Child Behavior Problems

Learning Disabilities

When You Know You’re Bright, But Your Memory Lets You Down.

As told to Sara Schwartz

“How many times do I have to repeat myself?” an annoyed Mrs. Bergenstein said. “The whole class is ready to move on, but Chavi decided to daydream so now I have to repeat myself for the sixth time.” I cringed, somehow it was always my fault that the class was held up. I really had the best intentions but Mrs. Bergenstein simply didn’t understand me and my fuzzy brain.

I wasn’t daydreaming. I’d concentrate when a new concept was being taught but somehow my brain never retained the information and five minutes later I wouldn’t have the faintest idea what she had just said. It also didn’t help that when Mrs. Bergenstein did repeat herself all my classmates used it as a perfect opportunity to whisper amongst themselves, prompting me to lose my concentration again.

I left school that day extremely despondent and sad. How would I ever learn anything if everything went in one ear and out the other? I walked through the front door of my house and almost ran into my mother. “Chavi, I just got off the phone with Mrs. Bergenstein,” she said. “I’m worried about you. She said you’re always daydreaming and fidgeting, and that when you do seem to be concentrating she still needs to repeat herself a million times before anything stays in your brain. If you are actually focusing then how is it that you’re unable remember anything she says? It makes no sense to me!” My mother was right, but I had no answer. It didn’t make sense, but I couldn’t explain it except to say: “I really don’t know, it’s just the way my brain works. What should I do? I want to learn but it’s impossible.” I may not have had an answer, but my mother sure did. “Suri was just telling me about this amazing program that her daughter just completed. It works with the brain and helps cure processing disorders. I wonder if they can help you,” she said.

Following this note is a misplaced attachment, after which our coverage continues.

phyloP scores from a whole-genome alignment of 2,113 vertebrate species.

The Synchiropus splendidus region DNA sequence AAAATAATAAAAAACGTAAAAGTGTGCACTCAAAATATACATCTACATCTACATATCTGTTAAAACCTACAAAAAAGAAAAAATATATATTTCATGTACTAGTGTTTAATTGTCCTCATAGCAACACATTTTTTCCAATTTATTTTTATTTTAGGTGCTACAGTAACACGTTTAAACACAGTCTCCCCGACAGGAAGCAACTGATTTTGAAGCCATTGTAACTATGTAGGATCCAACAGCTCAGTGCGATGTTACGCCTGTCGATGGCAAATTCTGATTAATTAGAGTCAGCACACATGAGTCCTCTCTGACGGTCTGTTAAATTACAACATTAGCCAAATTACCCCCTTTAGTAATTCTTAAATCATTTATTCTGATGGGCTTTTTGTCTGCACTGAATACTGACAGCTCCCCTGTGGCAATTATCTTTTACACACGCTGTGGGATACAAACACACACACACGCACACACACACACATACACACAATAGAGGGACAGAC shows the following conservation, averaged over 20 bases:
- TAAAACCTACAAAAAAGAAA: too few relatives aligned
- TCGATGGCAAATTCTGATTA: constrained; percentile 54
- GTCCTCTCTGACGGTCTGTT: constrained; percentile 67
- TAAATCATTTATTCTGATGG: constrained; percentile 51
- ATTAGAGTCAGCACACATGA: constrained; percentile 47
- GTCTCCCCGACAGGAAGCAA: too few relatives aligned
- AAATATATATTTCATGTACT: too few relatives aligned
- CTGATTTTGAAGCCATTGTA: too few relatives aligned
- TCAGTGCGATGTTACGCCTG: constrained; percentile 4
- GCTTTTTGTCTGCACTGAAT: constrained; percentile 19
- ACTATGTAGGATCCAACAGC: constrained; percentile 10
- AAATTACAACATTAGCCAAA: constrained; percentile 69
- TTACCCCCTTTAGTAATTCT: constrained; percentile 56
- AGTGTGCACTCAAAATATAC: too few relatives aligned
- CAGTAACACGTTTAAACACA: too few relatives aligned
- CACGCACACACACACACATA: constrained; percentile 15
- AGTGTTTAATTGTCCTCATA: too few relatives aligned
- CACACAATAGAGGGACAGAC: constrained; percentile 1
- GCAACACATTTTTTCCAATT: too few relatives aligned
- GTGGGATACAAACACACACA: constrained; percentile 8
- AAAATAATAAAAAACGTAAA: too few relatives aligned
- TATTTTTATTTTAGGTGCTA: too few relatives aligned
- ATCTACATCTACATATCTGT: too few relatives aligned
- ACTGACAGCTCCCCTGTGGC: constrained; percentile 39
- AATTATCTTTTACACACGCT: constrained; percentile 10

My mother called the Neurolinks office and set up an evaluation. “Chavi, you’re a bright girl,” explained Mrs. Yehudis Klein who runs Neurolinks’ Brooklyn branch. “You appear to be suffering from three main problems – focusing, cross pattern, and figure ground issues. This means that firstly you have difficulty keeping your eyes and mind on a specific task without losing concentration; secondly you have poor auditory memory which means that you need to be told things many times before you remember them; and lastly you find it difficult to focus on a specific task when there are distractions around you.” I was amazed because everything Mrs. Klein described I could relate to. It finally all made sense, not just the problems I was having in school but at home as well. It explained why every time my mother asked me to set the table I’d head to the kitchen and then forget why I was there or why I couldn’t remember how to play chess even though my father had explained the game to me dozens of times. The Neurolinks program would require considerable effort on my part as I’d have to go to the Neurolinks office once a week for six months and work at home each day, but frankly I was ready to try anything!

Fast forward six months, and I am a different person. My grades have improved tremendously and I’m now an active participant in the classroom. The teacher never has to repeat herself, and it has been months since she’s complained about my daydreaming. I don’t get distracted and I’m able to keep my mind on a specific task without losing concentration. At home, I no longer forget what was asked of me, and I’ve become an avid chess player. Thanks to Neurolinks, I’m ready to graduate this year and just received my acceptance letter for seminary in Eretz Yisroel!

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About the Author: Honey Soibelman